You will be taught by renowned academics. Teaching on China is led by Professors Wang Hui, Scott Lash, and Michael Dutton, while Indian material is covered by Professors Sanjay Seth, John Hutnyk, and Dr Bhaskar Mukhopadhyay. Dr Rajyashree Pandey provides expertise on Japan.

Wealth of Bengal before colonial plunder (site of originary accumulation)

Salahuddin Ahmad lists the economic abundance of Bengal, citing Manouchi, the personal physician of Aurangjeb, and Clive, victor of Plassey against Suraj, and at Chandernagor against the French. Ahmad notes fertility of the land, availability of minerals, diamonds, iron, agriculural development, great river systems, irrigation and cultivation, grains, fruits, flowers, sugar-cane, betel, coconut:

‘Referring to the people of Bengal, Marco Polo says, “They grow cotton, in which they derive a great-trade” (Yule, Marco Polo, n. 115). Fruits like mango (amra), bread-fruit (panasa), pomgranate (dalimya), plantain, bassia latifolia (madhuka), date (kharjura), citron (vija ) and figs (parkati) were also widely cultivated. Barnier (1656-1668) writes on Agricultural system of Bengal in his travel account “One can see numerous canals from Rajmahal to the sea. These have been dug with hard labour for river traffic and irrigation”. Chinese traveler Yuan Chwang gives a vivid description of Agriculture in Bengal. He points to the generation of wealth through Agriculture, Crops, fruits and flower were growth in plenty’ (Ahmad, S 2005:9)

Crafts, textiles, salt, pottery, metals, jewellery, stone and wood works, ship-building, Ivory carving, trade – Roman Gold through to Chinese silks from Yunnan (Ahmad 2005:18).

Food stuff featuring in any discussion of Bengal should not be a surprise, though it is interesting to note the Portuguese influence on Bengali cuisine, at Hooghly after 1578, with special skills in baking and pastries, and in ways less regulated than the term ‘settlement’ implies, some Portuguese ‘became plunderers and pirates’. This suggests a convergence of cooking and plunder that would be echoed years later in the sumptuous on-board meals of the East India line ships, noted by Thomas Twining – ‘an abundance and variety, which surprised me, consisting of many joints of mutton and pork, variously dressed, curries and pillaus, chickens, ducks and on Sundays turkeys and hams’ (quoted in Bowen, McAleer and Blyth 2011:118).

The Portuguese at Hooghly did not just feast at table,[1] but brought with a sweet tooth perhaps perfectly suited to Bengal, as:

‘in alliance with the Arakanese and Moghs, a semi-tribal Buddhist people who lived around Chittagong. Known as Feringhi (from the Arab word “Frank”, once applied to the Crusaders), these [Portuguese] brigands reaped a reign of terror over the rivers and swamps of eastern Bengal. These Moghs were to play an interesting role in culinary history. For centuries they had worked as deckhands and cooks on Arab ships trading with Southeast Asia. The Portuguese continued this tradition by employing the Moghs as cooks and they quickly learned the culinary arts of their masters, becoming skilled confectioners and bakers’ (Sen 2010:3-4)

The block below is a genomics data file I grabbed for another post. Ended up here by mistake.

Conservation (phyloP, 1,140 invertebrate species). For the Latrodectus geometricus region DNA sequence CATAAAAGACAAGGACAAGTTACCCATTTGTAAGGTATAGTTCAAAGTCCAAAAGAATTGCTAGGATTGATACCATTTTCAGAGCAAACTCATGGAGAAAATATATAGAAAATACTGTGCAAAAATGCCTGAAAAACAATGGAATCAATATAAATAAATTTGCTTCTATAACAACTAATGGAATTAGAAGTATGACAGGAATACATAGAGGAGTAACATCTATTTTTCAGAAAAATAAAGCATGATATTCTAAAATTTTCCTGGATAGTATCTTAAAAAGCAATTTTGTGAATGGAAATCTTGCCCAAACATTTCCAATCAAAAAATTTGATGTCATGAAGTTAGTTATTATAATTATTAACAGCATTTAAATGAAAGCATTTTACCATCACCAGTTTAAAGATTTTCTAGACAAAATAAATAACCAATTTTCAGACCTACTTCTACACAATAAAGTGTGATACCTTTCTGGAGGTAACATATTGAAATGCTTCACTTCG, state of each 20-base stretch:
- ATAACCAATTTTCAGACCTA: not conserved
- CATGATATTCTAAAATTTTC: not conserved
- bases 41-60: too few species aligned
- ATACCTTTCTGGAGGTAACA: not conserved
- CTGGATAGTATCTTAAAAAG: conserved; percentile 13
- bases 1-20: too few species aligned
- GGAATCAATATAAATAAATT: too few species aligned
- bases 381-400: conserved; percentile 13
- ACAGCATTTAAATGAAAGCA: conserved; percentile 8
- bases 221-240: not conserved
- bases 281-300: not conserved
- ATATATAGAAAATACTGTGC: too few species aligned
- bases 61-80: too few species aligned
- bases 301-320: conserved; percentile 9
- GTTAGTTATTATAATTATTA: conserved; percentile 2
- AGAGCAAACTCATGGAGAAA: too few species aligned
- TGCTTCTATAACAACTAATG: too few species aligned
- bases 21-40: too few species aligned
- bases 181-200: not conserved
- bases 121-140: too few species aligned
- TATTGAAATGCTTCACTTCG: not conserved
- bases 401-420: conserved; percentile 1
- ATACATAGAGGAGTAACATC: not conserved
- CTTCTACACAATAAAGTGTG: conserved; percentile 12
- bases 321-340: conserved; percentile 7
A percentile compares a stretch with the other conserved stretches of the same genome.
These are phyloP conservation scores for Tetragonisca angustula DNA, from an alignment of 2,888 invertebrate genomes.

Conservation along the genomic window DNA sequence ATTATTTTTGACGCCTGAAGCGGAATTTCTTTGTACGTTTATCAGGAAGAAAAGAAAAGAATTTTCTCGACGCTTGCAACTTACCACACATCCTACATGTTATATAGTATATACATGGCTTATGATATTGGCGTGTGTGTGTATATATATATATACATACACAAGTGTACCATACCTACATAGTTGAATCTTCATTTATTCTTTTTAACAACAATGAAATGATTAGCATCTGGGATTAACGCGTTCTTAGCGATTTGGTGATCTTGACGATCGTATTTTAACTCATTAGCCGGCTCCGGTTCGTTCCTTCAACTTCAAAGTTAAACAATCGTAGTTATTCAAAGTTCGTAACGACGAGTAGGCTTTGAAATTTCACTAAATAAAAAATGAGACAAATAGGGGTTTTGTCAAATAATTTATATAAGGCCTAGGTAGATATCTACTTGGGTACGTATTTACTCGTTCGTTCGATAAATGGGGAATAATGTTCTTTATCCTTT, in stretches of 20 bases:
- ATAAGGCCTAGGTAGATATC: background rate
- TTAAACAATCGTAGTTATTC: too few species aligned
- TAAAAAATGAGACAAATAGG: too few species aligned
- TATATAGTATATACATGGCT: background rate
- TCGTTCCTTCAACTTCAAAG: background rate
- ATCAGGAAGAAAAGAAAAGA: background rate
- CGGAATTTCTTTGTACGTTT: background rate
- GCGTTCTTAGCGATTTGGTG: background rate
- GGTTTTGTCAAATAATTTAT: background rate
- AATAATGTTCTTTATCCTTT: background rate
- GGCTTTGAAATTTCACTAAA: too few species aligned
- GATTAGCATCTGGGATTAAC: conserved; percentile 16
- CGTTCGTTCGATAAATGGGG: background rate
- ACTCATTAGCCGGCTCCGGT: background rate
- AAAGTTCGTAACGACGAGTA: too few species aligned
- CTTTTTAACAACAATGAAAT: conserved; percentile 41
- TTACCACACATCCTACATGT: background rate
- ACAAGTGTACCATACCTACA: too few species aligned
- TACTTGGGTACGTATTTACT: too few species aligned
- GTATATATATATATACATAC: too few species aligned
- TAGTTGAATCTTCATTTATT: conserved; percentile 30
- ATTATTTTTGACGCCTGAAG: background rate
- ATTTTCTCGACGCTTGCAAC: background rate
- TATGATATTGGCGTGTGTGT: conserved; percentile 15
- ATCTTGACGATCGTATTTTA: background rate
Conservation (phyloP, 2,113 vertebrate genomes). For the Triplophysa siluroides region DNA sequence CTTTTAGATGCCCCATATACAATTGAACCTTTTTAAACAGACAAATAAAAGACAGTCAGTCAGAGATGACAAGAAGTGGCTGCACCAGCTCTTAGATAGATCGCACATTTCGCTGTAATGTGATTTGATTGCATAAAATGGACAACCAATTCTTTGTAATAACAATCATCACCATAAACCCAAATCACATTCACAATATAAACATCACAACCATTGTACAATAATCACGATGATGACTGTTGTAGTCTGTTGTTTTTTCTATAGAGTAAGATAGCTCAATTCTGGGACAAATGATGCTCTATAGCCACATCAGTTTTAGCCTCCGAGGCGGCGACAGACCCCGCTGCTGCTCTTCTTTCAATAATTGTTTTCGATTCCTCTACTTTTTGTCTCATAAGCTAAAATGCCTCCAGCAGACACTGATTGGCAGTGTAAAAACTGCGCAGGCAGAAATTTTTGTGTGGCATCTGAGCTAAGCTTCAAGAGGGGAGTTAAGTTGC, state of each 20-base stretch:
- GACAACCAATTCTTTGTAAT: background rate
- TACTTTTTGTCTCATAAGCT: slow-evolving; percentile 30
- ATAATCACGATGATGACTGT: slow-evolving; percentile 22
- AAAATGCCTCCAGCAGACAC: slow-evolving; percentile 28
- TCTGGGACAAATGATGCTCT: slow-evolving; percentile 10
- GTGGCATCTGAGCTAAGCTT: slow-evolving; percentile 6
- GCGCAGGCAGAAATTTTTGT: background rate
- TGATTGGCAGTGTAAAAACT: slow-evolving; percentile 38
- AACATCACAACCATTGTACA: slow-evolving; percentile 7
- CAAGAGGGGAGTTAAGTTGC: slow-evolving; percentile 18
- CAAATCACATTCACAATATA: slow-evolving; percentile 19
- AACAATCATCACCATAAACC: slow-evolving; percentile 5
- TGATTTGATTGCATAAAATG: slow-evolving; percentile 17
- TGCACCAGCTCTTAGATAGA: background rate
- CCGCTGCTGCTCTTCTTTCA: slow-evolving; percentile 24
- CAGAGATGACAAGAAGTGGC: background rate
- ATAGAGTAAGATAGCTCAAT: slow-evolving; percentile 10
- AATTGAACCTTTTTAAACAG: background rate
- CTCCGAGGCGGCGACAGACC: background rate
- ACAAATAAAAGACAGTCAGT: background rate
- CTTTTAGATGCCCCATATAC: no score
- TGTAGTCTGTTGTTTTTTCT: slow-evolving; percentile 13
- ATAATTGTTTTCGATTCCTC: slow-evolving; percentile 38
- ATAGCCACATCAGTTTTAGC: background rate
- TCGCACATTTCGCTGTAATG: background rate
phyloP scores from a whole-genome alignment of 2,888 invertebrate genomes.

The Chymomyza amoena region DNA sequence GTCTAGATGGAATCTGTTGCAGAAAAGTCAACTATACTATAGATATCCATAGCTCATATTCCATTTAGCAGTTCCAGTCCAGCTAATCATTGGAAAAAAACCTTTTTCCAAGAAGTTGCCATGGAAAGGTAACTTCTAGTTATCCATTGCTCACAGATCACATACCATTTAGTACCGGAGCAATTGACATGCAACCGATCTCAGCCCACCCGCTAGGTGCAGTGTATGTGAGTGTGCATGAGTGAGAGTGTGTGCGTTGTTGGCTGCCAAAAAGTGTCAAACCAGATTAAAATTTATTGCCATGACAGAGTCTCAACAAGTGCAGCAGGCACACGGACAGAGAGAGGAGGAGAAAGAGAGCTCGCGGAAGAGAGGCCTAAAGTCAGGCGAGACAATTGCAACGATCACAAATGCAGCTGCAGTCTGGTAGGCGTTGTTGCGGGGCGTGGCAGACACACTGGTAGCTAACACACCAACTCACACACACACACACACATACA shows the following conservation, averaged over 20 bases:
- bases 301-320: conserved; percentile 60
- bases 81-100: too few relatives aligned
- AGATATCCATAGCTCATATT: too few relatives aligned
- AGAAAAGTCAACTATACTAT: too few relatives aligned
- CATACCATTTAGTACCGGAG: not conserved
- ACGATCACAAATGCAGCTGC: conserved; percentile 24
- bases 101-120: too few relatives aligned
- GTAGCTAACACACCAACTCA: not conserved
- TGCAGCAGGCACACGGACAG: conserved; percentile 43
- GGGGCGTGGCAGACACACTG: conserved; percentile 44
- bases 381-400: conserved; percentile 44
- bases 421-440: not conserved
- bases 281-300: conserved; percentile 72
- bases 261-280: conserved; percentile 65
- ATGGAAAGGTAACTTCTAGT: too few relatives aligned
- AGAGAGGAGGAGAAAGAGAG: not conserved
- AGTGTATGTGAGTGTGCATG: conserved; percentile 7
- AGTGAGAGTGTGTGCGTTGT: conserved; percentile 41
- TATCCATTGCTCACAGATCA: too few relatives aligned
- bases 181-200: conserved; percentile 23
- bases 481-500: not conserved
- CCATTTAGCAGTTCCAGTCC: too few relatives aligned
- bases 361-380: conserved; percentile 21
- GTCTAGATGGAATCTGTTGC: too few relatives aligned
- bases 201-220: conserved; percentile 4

After Clive, through his agent George Bogle, according to North Bengal University History Professor Arabinda Deb, Warren Hastings accepts trade with China via Tibet and Bhutan, concluding a treaty with the Deba Raja of Bhutan in 1775 for trade in betel, sandal, indigo and tobacco (Deb 1984:18)


[1] ‘The Portuguese language remained a lingua franca in Bengal at late as the 18th century. Clive, who could never give an order in any native language, was said to speak fluent Portuguese. The first three books printed in the Bengali language were printed in Latin characters in Lisbon in 1743, and it was a Portuguese who composed the first Bengali prose work and the first Bengali grammar and dictionary. In Modern Bengali, articles of common use, items used in Christian services, and plants often go by their Portuguese names; e.g., ag-bent (holy water), alpin (pin), altar (altar), ananas (pineapple), balti (bucket), bispa (bishop), botel (bottle), spanj (sponge), girja (church), tamak (tobacco), piyara (pear), ata (custard apple), veranda, etc. Other Portuguese words have passed into the English language, including caste, peon, padre, papaya, plantain, cobra, mosquito, pomfret, and palmyra. (Sen 2010:4). Sen includes an impressive two-page table of imported foodstuffs.